A Michigan strain of Mycobacterium bovis was obtained from a frozen culture of M. bovis originally isolated in 2002 from the retropharyngeal lymph node of a naturally infected 2-year-old Holstein cow from Michigan. The animal was classified as a reactor on a comparative cervical test and had gross and microscopic lesions consistent with bovine TB at necropsy. The frozen M. bovis culture was added to 10 mL of Middlebrook 7H9 Broth with Middlebrook ADC Enrichment for cultivation of mycobacteria (Becton-Dickinson, Cockeysville, Md, USA). Multiple 10 mL vials of M. bovis inoculated 7H9 Broth were incubated at 37°C for 21 to 30 days. The exact final concentration of colony forming units of M. bovis liquid culture stock (CFU/mL) was determined by monitoring turbidity and then performing colony counts on Selective 7H11 agar (Becton-Dickinson) plates inoculated with exactly 100 μL of M. bovis liquid stock, a 1 : 10, 1 : 100, 1 : 1000 and a 1 : 10000 dilution. Blood and CNA agar plates were inoculated with M. bovis liquid culture stock to monitor for contamination.
2.2. Environmental Substrates
Substrates selected for testing included grass hay, soil, water, and shelled corn. Grass hay was collected from the feed storage area of the Michigan State University (MSU) Large Animal Veterinary Teaching Hospital in East Lansing, Mich, USA. Soil was collected from the Baker Woodlot (Rachana Rajendra Neotropical Bird Sanctuary) located in the south central section of the MSU campus. Water was collected from the large pond at the center of the Baker Woodlot and from the Red Cedar River at the Farm Lane Bridge on the MSU campus. Shelled corn was purchased in 20-pound (~9 kg) bags from a local feed store. Environmental substrates were stored at 4°C with no exposure to light.
A set of environmental substrates consisted of 4 samples each of grass hay, soil, water, and shelled corn for a total of 16. Ball Half-Pint (236 mL) Regular Can-or-Freeze Jars were filled with 5 gm of hay, 10 gm of soil, 10 gm of corn, or 10 mL of water. Half of the sample-filled jars were autoclaved for 2 hours at 121°C and 20 psi to sterilize the contents. Each sample set of 16 was identified with uniquely colored tape and a label denoting the sample type, sample set number, the autoclave status, and shade or nonshade treatment.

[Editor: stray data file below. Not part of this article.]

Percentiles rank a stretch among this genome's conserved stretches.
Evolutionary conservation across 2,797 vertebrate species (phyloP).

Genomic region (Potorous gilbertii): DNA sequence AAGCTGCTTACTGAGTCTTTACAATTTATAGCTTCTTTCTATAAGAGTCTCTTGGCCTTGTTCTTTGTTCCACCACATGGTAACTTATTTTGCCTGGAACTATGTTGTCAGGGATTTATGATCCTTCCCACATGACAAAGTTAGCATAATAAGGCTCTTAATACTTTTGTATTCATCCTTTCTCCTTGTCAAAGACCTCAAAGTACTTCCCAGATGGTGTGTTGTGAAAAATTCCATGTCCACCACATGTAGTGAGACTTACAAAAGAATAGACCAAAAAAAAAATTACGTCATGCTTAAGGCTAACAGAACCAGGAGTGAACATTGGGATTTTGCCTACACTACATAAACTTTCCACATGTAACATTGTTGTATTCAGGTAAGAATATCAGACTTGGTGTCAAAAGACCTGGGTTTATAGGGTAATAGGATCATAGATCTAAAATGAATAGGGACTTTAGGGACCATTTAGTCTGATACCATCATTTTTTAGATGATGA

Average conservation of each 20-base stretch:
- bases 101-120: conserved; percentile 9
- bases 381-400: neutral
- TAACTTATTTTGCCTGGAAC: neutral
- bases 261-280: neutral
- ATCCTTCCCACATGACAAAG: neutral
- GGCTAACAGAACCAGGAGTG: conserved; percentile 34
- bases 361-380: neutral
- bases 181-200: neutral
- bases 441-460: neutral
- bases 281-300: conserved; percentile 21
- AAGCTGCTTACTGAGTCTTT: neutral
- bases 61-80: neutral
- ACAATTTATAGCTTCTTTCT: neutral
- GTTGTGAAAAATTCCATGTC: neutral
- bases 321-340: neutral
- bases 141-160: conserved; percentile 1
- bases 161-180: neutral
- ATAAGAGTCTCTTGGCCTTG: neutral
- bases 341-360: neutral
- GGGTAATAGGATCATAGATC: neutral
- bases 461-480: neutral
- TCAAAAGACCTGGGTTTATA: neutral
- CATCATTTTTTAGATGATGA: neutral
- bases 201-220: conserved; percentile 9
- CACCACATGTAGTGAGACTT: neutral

2.3. Facility (Laboratory and Outdoor Enclosure)
Mycobacterium bovis sample inoculation, sample processing, and M. bovis isolation procedures were all performed in the bio-safety level III (BL3) laboratory in the Diagnostic Center for Population and Animal Health (DCPAH) at Michigan State University (MSU).
The M. bovis environmental persistence studies were carried out in a structure erected on a concrete slab along the north fence of the livestock containment facility south of the DCPAH at MSU. The structure consisted of an enclosed “cage” 4.88 m × 7.62 m × 2.44 m with a galvanized steel frame covered with 2.44 mm fencing (chain link-type fence with 2.44 mm holes) on all sides including the top. The bottom rail of the cage was flush with the concrete slab or buried below the ground surface. Any gaps below the bottom rail were closed with 0.61 m × 1.22 m wooden beams. A locked door was built into one side of the enclosure with a minimum clearance with the concrete slab and doorframes.
The fencing excluded all birds and small mammals. The structure was built to exclude livestock and/or deer in the unlikely event that they gain entrance to the fenced containment facility and access to the experimental enclosure was limited to authorized individuals.
Specified sets of M. bovis inoculated environmental substrates were placed within secondary clear plastic containers on 2 lines of steel tables set up within the enclosure. Sample containers on 1 line of steel tables were covered with black shade cloth. All secondary sample containers were lined with gravel and sand and secured with wire mesh covers.
2.4. Environmental Monitoring